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One of the truly wonderful things about being a Baha’i? The people you meet.
As a young Baha’i growing up in Arizona, I had the privilege and the joy of meeting and getting to know some really remarkable individuals. Because the Baha’i Faith is so diverse and so varied, with people from literally every culture and every walk of life, I met Navajos, Hopis and Apaches; I met physicians and construction workers; I met comedians and CEOs; I met black activists and Hispanic great-grandparents and Pacific Islanders; I met musicians and writers; I met Persians and Tongans and Kenyans and Alaskans and Russians; I met enthusiastic kids and accomplished adults and wise elders. Most of all, the friendly, warm Baha’is I met showed me something I had never encountered before—they were all serious, creative people trying to change the world.
For me, discovering the Baha’i community and the remarkable people it contained was a revelation in and of itself—it opened my eyes to the enormous latitude of possibilities and pathways I could potentially choose from.
If you know Baha’is, you probably know what I mean. In my pre-Baha’i environment, growing up in a large blue-collar family, my parents had few world-changing aspirations—they felt good about simply putting food on the table. My father’s family had emigrated from Norway, and they, too, struggled to just get by in America through hard labor and persistence. In some ways, my siblings and I comprised the first generation who had the opportunity to think about and potentially do something about the state of the world.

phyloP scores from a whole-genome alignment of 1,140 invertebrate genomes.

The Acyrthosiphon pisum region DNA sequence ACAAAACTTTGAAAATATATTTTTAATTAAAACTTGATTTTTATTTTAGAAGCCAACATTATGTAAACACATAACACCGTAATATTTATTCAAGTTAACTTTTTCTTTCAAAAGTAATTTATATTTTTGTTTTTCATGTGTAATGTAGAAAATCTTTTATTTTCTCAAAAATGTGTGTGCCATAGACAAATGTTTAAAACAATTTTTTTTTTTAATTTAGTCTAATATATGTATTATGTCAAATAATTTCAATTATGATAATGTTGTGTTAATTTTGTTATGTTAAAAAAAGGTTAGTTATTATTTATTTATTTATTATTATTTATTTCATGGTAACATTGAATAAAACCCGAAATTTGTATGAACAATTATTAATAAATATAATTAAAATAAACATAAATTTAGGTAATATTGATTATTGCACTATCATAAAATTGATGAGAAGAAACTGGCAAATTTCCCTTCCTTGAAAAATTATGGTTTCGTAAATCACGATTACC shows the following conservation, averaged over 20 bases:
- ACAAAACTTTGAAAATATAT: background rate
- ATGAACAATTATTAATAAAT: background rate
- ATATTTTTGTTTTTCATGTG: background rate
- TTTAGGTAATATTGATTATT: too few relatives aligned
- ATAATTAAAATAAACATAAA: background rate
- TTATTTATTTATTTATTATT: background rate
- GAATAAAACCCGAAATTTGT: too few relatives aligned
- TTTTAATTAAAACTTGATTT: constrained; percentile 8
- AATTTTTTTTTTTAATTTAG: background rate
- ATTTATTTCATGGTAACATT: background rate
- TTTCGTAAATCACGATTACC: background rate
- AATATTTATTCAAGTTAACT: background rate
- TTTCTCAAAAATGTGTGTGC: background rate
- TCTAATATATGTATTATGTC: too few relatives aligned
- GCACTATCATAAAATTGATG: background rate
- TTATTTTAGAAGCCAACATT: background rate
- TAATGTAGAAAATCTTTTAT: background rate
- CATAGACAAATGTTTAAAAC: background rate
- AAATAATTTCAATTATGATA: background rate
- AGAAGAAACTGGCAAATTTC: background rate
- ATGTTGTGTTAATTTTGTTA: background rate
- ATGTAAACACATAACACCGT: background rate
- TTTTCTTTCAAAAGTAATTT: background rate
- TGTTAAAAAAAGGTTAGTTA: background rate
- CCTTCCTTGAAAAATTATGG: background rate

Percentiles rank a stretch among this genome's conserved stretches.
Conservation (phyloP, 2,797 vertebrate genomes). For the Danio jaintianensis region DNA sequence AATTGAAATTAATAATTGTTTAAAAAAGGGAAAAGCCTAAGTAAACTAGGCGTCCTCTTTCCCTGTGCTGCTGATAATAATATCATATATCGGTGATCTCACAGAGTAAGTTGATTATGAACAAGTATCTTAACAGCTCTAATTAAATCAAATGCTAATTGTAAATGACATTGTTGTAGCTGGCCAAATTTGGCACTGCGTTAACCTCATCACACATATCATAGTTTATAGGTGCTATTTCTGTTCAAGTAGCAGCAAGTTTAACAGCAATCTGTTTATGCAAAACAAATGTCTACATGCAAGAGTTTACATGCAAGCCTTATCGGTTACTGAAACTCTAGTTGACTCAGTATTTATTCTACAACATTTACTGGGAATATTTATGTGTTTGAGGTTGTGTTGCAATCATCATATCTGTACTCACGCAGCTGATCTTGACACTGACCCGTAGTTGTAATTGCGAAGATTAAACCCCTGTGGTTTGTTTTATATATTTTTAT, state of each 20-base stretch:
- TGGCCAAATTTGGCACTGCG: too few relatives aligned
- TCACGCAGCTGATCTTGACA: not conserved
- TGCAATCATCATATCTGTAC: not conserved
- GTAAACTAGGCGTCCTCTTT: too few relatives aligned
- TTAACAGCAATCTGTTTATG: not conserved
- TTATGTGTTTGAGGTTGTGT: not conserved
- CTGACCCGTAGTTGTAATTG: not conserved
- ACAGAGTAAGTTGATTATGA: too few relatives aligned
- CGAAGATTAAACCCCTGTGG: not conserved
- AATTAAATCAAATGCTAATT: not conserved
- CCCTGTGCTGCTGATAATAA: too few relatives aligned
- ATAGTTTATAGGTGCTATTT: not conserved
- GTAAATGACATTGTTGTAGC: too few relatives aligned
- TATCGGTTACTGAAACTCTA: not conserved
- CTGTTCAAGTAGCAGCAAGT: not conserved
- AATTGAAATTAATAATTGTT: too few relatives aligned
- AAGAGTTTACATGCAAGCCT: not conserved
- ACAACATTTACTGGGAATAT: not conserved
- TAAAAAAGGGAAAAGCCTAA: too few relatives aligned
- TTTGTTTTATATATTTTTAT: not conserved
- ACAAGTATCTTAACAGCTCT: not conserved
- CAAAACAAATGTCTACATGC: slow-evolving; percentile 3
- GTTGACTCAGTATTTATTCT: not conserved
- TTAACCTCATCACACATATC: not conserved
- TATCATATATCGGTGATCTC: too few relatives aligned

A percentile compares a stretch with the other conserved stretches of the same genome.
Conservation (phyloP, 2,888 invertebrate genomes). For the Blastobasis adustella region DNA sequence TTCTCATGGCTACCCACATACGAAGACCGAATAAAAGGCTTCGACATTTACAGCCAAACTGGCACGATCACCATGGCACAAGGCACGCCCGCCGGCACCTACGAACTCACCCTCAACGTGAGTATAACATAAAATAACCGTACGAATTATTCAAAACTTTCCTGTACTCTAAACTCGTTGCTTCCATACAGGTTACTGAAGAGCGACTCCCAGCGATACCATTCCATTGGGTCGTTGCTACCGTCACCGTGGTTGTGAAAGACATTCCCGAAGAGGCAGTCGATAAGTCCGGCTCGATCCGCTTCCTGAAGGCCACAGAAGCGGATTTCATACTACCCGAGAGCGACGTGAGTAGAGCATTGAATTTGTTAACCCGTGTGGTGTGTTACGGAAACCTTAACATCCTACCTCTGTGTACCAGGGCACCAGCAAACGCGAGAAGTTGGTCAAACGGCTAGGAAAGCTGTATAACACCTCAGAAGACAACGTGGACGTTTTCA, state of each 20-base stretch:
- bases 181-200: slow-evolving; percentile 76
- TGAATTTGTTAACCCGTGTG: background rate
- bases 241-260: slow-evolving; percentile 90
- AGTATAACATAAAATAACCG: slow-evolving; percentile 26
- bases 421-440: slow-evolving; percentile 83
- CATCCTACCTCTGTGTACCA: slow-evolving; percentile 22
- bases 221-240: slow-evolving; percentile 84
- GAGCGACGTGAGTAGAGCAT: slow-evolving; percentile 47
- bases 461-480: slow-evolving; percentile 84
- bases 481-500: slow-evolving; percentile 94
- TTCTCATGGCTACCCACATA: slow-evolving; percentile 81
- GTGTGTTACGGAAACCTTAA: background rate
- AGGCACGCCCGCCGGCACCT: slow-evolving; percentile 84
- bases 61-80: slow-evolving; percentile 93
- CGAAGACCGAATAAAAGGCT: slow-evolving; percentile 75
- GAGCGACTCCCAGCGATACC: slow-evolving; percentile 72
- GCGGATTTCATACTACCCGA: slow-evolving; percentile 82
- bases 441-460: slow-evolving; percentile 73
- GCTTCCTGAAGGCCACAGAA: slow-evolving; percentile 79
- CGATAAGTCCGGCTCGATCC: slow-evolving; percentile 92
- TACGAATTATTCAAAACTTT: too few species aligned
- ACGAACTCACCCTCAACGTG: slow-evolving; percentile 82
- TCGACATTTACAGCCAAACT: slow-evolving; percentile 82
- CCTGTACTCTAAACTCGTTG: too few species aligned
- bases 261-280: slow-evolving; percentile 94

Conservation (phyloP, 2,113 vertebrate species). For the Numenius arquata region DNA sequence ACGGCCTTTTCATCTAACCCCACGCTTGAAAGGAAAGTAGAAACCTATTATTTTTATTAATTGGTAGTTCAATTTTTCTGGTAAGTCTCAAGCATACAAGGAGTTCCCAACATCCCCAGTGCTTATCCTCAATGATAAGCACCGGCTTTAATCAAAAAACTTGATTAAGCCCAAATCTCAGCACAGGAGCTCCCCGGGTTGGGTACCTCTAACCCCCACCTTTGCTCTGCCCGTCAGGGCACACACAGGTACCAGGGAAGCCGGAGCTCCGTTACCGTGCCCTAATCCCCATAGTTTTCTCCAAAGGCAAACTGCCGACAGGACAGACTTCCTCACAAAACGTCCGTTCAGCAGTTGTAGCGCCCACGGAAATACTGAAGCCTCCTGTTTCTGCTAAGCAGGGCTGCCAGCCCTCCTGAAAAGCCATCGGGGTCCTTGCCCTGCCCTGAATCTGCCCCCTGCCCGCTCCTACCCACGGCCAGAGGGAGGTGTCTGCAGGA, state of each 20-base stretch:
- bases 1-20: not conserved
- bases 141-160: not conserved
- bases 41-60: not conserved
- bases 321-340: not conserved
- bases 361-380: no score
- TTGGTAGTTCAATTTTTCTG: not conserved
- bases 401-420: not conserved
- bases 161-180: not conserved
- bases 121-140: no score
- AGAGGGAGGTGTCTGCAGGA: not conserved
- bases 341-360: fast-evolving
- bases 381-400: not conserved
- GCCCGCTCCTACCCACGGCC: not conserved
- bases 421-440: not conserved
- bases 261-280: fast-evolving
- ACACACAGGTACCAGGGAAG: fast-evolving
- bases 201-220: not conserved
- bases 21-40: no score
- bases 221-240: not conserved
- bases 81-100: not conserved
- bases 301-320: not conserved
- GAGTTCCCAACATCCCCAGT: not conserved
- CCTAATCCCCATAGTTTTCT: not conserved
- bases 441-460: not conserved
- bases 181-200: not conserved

So when I encountered the Baha’i community and began to meet and get to know its incredibly diverse array of very different and yet very united people, I became intensely curious about their lives. When I met someone who interested me at a Baha’i meeting, I developed the (probably quite annoying) habit of quizzing them about their life path. Like a budding but not very savvy teenaged journalist, I asked them how they had decided to do what they did; what experiences and inner convictions brought them to their spiritual path in life; and who they really wanted to be when they grew up.
I asked my naïve but sincere questions to heavy equipment operators, Middle Eastern studies scholars, African doctors, state bureaucrats, a Navajo medicine man, race car drivers, gold prospectors, scientists, sculptors and songwriters. I loved meeting these wildly diverse, fascinating people and discovering their worlds. One of the most fascinating Baha’is I ever asked my questions to, though, turned out to be a musician, educator and philosopher named Daniel Jordan.
I met Dan one night at a Baha’i fireside—a casual introductory meeting where he spoke about the Baha’i principles. A slight, intense man who wore black-rimmed glasses, Dan first played two classical pieces on the piano, where he had obviously developed a high level of expertise. At the time I had no clue about classical music, but I could see how Dan’s fluid and powerful playing emotionally affected the audience, so when they gave him a standing ovation I stood, too.